Acculturation and Parenting

As this review has determined, there are salient differences among typical American parenting (Baumrind’s three parenting styles), Chinese parenting (driven by Confucius’s notion of training) and American perceptions of Chinese parenting (the tiger mom). Chinese immigrant parents are unique in that they experience parenting at the crossroads of all three philosophies. Having been exposed to both cultures, Chinese immigrant families must navigate the waters of both Chinese and American values to form a cohesive parenting style. Immigrant Chinese parents also face challenges such as acculturative stress and low socio-economic status, and cultural gaps with their more acculturated children, which can all influence their particular parenting practices.

A great deal of research has looked at the effects of cross-cultural parenting on first and second-generation children (Chao, 1994, 2001). Results have shown that first-generation Chinese children perform better with their “authoritarian” Chinese parents than most second-generation Chinese children. First-generation Chinese children seem to have more positive school outcomes and better interpersonal skills than second-generation Chinese children, even after controlling for parenting style (Chao, 1994, 2001; Shek, 1999, 2001; Su & Hynie, 2011). These findings suggest that the strict parenting style of Chinese parents has more negative influence on second-generation Chinese children than it does on first-generation children. The negative reactions of second-generation Chinese children may be due to the fact that second-generation children have been immersed in American culture since birth, whereas first-generation children are more apt to hold certain cultural beliefs that will help them interpret the harshness and strictness in a more positive way. Therefore, one might suggest that some of the important cultural ideologies that help children to correctly interpret the stricter components of Chinese parenting have been lost in the transition to American culture (Chao, 1994, 2001; Shek, 1999, 2001; Su & Hynie, 2011).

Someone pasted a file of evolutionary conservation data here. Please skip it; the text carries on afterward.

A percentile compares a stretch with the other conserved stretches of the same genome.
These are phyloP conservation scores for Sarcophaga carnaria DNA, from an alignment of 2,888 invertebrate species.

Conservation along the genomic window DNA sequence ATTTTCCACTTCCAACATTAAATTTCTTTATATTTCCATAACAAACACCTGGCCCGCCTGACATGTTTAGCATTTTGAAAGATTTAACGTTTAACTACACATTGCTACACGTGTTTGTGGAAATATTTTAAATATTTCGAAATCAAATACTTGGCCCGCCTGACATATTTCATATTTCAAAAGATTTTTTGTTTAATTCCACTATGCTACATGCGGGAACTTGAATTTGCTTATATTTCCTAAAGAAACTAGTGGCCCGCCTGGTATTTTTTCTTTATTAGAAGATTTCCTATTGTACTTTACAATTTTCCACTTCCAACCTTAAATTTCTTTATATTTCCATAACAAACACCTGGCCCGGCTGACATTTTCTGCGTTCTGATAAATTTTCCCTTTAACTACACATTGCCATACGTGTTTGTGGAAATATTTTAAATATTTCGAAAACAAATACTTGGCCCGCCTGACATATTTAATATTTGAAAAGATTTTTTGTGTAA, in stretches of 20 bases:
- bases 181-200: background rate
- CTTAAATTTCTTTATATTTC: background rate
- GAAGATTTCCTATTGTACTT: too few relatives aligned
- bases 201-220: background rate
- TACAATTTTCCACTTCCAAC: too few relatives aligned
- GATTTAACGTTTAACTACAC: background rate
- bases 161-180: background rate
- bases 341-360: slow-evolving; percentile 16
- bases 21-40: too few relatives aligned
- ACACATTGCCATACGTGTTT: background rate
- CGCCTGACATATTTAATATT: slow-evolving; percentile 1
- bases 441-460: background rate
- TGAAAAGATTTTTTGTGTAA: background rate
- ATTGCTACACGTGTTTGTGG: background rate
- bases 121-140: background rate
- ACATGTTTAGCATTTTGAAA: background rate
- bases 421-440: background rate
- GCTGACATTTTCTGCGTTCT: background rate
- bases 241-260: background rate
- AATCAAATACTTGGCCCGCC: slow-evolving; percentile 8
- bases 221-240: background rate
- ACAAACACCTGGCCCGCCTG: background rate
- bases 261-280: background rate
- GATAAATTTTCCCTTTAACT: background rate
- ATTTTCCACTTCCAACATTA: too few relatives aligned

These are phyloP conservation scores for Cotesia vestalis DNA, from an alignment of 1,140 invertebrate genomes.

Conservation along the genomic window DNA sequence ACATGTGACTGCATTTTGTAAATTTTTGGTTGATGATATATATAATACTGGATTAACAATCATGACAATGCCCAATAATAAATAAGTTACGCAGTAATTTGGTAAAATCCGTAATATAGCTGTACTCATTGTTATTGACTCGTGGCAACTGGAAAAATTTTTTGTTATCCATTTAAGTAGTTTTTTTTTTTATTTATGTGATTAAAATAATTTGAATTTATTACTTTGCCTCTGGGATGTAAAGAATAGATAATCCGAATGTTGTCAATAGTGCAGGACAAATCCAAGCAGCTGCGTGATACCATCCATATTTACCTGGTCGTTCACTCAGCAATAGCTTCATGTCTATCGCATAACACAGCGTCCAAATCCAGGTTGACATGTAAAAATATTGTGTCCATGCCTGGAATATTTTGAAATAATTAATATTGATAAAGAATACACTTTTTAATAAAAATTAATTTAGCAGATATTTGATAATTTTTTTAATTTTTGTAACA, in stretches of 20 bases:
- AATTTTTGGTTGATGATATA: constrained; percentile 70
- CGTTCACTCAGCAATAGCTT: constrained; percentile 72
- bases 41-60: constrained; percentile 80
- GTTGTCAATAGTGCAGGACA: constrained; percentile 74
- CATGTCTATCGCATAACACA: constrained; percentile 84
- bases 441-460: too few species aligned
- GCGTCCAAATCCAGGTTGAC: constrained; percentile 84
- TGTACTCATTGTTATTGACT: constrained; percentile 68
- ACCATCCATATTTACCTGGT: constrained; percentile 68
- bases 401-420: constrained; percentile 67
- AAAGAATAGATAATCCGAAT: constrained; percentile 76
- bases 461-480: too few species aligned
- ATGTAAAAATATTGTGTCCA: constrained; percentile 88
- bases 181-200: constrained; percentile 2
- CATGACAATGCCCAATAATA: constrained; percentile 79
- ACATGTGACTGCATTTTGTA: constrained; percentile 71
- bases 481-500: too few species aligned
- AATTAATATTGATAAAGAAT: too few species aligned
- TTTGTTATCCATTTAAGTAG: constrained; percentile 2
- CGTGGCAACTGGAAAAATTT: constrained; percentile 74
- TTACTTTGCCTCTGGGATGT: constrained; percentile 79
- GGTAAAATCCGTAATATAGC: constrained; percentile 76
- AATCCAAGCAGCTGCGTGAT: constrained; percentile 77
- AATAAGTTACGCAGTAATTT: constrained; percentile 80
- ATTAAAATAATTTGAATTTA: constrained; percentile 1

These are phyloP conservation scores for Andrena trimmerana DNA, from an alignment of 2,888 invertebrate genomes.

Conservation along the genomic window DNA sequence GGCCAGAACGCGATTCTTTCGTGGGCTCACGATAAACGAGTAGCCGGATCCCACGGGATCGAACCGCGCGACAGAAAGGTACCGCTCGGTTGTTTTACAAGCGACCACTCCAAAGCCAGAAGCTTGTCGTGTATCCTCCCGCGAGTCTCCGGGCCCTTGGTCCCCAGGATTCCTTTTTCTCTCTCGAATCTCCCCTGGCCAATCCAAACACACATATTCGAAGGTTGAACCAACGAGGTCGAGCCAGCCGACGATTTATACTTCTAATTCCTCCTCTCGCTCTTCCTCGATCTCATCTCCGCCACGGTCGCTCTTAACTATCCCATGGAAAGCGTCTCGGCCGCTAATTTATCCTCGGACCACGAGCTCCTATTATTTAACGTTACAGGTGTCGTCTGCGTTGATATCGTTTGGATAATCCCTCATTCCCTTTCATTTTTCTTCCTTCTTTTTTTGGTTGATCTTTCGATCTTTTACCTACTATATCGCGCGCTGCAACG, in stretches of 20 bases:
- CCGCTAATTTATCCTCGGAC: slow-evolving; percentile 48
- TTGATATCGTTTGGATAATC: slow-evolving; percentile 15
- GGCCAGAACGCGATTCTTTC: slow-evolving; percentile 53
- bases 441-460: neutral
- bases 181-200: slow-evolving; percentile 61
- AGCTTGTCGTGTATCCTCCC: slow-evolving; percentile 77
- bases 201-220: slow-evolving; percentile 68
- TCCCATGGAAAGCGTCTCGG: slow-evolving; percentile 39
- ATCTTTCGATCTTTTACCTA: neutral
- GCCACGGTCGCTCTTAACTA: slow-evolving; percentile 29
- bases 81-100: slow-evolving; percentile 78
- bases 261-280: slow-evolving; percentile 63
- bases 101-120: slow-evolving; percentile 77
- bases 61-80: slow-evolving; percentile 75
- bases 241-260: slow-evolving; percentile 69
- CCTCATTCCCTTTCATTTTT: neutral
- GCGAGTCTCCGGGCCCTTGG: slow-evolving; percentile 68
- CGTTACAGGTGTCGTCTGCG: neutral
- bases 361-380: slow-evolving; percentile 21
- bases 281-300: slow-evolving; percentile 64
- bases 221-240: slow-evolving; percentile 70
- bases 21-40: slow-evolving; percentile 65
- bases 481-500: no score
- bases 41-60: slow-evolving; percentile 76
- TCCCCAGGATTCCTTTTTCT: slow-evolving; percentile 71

In addition to the differences in reaction across generation, many studies have also examined the relation between variables such as socio-economic status (SES), maternal acculturation stress, family stress, and parenting practices across the two cultures. Studies have identified SES as a factor in navigating the challenges of cross-cultural parenting, in that lower income immigrant families have faced more challenges than higher-income families (Shek, 1999, 2001). Challenges also exist in families where mothers experience high acculturation stress. Chinese children whose mothers experience higher acculturation stress tend to have a relatively lower score on school outcomes than Chinese children whose mothers experience relatively low acculturation stress (Cheah et al., 2009; Fung & Lau, 2010). Additionally, parenting hassles and family stress can also add to the negative experience of cross-cultural parenting of both parents and children (Su & Hynie, 2011; Tan et al., 2012; Xu et al., 2005). Thus, because of the unique environment in which they live, Chinese immigrant parents must develop their own, hybridized parenting style that includes aspects of both mainstream American and traditional Chinese cultures.


Chinese parenting interacts with mainstream American culture in an interesting way.  Each culture supports a parenting style with different ideas and notions. In America, Baumrind’s model indicates that parents should combine a degree of strictness and emotional support. In China, Confucius argued that parents should aim to raise a child who knows how to respect social relationships. In sum, research studies that have examined general differences in children’s reactions to Chinese parenting and different factors that might influence the quality of parenting in immigrant families highlight the danger in applying mainstream American concepts of parenting to measure and understand Chinese parenting.       

Many researchers and scholars have tried to examine cultural variations of parenting practices and styles in America (Buki et al., 2003; Chao, 1994, 2001; Cheah et al., 2009). Since its development in the 1960s, Baumrind’s pillar theory has become the standard conceptualization of parenting styles. When researchers and scholars try to examine Chinese parenting in American culture, it seems intuitive to adopt the classic pillar theory. Although this theory is valuable and valid, the fact that it has been based on White middle class samples directly challenges its generalizability to Chinese parents. Becoming more and more aware of the differences between Chinese parenting and American parenting, many researchers and scholars have begun to include cultural components in their studies that the pillar theory cannot completely capture, such as acculturation and traditional Chinese parenting beliefs (Buki et al., 2003; Chao, 1994, 2001; Cheah et al., 2009; Chen et al., 2012; Chen et al., 2011). Among the studies that challenge the application of the pillar theory to Chinese parents, many have identified cultural notions and beliefs that are important in Chinese culture but absent in American culture (Bond & Hwang, 1986; Chao, 1994, 2001; Cheah et al., 2009; Julian et al., 1994; Lim & Lim, 2004).